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As if RuPaul’s Drag Race airing its 15th season wasn’t already direct counterprogramming to the anti-drag bills being considered or passed in many parts of the country, this week’s episode stiffened RuPaul and co.’s firm middle finger to the agendas of bigoted politicians.
Though this season of Drag Race was filmed last summer, this week’s dose of highly queer, deeply chaotic campiness is scarily relevant. However, we don’t have to call that prescience or coincidence—the pushback against drag by conservative politicians has been creeping into the rhetoric since the Trump administration emboldened alt-right cronies across the country. Just two weeks ago, Tennessee passed a bill banning “adult cabaret performances” in public spaces. In short: family-friendly drag performances, drag queen storytimes at libraries, and any completely good-natured, well-intentioned events that do nothing to harm any children in attendance were deemed unlawful.
Tonight’s RuSical maxi challenge, “Wigloose: the RuSical,” sent up—you guessed it—Footloose. The queens were assigned to take on a film where dancing has been banned for corrupting the youth of a small town, and apply its ideas to our modern world where drag is in political contention. While it’s a pertinent idea, the musical’s execution is all big ideas, with very little substance. Thankfully, anyone looking for radical opposition to intolerance could find it in the hearts of the queens as they dissected our current reality, and reaffirmed drag as a stunning art form on the main stage.
This episode began with all of the queens discussing their performance in last week’s episode, as usual. But I swear, the next time someone says that they’re “entering their [blank] era,” I am going to compress myself into their drywall and howl like a banshee all through the night. The Twitter speak has gone too far. Everyone needs to enter their shutting-up era! I say that with love, we’ve seen these girls be plenty funny without recycling slang ad nauseam.
And they did just that when they were assigned Wigloose. All of the parts are, of course, parodic draggy takes on the characters of the film it’s inspired by. Most notable is Heaven Bacon, the ambitious, young baby drag queen going against the grain in a town where their passion is outlawed. We saw what happens when this group of queens is left to assign their own parts of a meaty challenge with Metal-gate a few weeks ago. Now, we’ve got Heaven-gate.
Loosey LaDuca and Luxx Noir London were both adamant that they were right for the role of Heaven. In true Luxx form, she happily steamrolled her competition into getting the part. But unlike when her team was fighting to do the metal genre in the old biddy rapping challenge, Luxx had plenty of reason here. Loosey tried to reason with Luxx by telling her, “My energy is very much like this character of Heaven.” And Mistress Isabelle Brooks—the big-brained genius she is—immediately fired back by reading the character descriptions. “A young queer kid from the big city” is far more fitting for Luxx, a confident ingenue from New York, than it is for Loosey, a tattooed construction worker by day.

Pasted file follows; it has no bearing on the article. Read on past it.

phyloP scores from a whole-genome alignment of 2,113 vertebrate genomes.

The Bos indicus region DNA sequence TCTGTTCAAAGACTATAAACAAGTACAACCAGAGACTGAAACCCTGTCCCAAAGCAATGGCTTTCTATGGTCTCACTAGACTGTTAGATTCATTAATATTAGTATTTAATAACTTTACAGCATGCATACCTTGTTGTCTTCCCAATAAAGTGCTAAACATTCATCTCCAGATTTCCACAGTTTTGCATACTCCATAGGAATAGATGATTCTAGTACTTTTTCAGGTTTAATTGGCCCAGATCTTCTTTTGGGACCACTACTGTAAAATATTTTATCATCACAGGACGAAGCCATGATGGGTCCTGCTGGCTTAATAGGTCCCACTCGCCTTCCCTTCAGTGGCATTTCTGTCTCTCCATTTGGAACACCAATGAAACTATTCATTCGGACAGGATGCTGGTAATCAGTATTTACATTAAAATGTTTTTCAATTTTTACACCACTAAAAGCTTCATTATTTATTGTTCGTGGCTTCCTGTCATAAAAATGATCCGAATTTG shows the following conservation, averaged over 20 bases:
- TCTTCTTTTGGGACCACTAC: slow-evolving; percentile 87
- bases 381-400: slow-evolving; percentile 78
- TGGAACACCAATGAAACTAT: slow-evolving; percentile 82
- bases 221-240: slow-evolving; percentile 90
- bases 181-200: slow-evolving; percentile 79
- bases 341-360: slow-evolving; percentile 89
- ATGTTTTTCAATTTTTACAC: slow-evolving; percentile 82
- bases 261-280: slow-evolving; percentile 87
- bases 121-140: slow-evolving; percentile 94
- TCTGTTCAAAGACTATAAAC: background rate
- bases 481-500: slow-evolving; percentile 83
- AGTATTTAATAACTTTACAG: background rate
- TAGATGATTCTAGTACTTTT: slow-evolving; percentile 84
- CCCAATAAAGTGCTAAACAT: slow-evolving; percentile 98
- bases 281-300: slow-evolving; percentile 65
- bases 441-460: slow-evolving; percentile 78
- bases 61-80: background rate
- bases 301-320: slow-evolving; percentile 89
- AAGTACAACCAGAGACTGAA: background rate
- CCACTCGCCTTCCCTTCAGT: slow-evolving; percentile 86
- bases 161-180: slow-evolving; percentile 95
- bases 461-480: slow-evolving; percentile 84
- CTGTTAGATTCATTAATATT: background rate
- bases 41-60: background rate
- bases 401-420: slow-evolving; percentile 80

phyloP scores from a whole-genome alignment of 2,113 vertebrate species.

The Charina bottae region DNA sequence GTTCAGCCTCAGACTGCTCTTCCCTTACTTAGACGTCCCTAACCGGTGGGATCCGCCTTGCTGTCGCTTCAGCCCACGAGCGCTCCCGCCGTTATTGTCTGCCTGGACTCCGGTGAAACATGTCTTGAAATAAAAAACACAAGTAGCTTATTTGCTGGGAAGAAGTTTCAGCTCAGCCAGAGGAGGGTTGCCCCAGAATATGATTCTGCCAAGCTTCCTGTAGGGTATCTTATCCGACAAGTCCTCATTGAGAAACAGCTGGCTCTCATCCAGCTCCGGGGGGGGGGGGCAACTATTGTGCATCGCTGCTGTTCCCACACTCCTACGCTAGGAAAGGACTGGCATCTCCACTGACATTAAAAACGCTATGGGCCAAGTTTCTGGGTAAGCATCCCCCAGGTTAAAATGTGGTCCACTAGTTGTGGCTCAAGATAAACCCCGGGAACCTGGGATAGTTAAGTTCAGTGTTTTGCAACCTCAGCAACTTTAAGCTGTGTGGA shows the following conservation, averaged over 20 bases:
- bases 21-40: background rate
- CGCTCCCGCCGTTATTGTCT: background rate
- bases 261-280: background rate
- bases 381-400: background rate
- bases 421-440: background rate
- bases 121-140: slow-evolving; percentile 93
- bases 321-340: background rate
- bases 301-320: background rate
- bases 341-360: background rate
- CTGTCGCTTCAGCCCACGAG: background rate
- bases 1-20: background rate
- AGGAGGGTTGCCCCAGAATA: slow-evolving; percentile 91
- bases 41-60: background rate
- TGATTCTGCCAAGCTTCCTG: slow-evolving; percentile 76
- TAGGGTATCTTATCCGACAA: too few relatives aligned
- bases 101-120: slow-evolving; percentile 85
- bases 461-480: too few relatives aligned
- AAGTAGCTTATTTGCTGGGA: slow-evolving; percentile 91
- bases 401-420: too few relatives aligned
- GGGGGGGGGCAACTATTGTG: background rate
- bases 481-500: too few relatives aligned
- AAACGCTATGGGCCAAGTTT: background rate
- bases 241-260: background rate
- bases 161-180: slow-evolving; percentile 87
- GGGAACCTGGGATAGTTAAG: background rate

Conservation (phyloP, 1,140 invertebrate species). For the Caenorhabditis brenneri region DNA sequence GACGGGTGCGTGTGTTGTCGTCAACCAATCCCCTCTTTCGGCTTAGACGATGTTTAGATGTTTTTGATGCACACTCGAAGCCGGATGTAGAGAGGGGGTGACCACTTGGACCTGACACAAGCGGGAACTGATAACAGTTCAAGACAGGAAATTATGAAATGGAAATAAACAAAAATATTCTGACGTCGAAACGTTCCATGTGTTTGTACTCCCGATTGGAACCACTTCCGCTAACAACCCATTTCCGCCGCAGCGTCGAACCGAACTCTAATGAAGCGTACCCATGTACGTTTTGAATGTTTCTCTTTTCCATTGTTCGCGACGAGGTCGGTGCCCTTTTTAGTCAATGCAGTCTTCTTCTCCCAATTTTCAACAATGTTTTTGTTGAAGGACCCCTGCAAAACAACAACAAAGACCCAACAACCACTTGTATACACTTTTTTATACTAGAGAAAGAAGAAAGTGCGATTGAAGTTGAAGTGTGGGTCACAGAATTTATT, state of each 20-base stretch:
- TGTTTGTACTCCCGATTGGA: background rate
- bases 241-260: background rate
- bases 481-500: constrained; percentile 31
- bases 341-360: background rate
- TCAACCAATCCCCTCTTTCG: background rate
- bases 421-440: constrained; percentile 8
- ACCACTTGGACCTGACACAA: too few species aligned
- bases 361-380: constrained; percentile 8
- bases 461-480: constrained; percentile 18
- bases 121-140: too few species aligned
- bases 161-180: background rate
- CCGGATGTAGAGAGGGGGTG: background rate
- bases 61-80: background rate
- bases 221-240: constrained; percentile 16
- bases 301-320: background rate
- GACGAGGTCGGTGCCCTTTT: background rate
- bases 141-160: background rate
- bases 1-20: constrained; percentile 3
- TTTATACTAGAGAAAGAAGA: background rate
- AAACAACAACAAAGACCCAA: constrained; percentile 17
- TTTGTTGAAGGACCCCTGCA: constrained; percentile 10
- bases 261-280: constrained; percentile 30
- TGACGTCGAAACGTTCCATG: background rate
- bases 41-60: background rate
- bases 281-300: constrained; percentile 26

Every time the editors cut to Loosey in her confessional, trying to assert that “the role of Heaven is perfect [for her],” all I could hear was Natasha Lyonne’s gruff voice saying, “Bullshit.” Let’s just say, with Loosey’s transparent intentions, there wouldn’t have even been enough to fill ten minutes of an episode of Poker Face.
After another heated head-to-head between Loosey and Mistress, Loosey gave up, but ultimately won the role because of Luxx’s confidence in being able to succeed with any part she was given. Once the queens actually took the stage in the musical, it was plain to see that Loosey dropped a hammer on her foot by fighting for Heaven Bacon. You’d think a construction worker would know how to avoid that, but a hard hat is no replacement for a hot head.
But before that, the queens were left to ruminate on the message behind this week’s challenge. “It feels like we’re taking a giant step back,” Anetra said in her confessional, discussing the wave of legislation being brought against not just drag queens, but the entire queer community. I don’t think that it should be underestimated just how important it is for any young people watching this episode to see these queens use their platform to talk about this, even if it’s prodded by the producers. “The state of the world that we live in, it’s so wild,” Sahsa Colby said. “Now they want to outlaw drag, and they feel entitled to hurt you…sometimes you have to be forced to be quiet, for pure safety.”
However, I tend to take umbrage with people saying that protesting drag events is a distraction from bigger issues, as Loosey suggests. That is certainly one part of it, but it’s crucial to remember that some people are suckered into this way of thinking without understanding that they’re being used as pawns for that type of subterfuge. These people see drag queens and queer people as groomers, and they believe it with every ounce of hate coursing through their bodies. Their vitriol for queer people is terrifyingly real, no matter how unfounded it may be.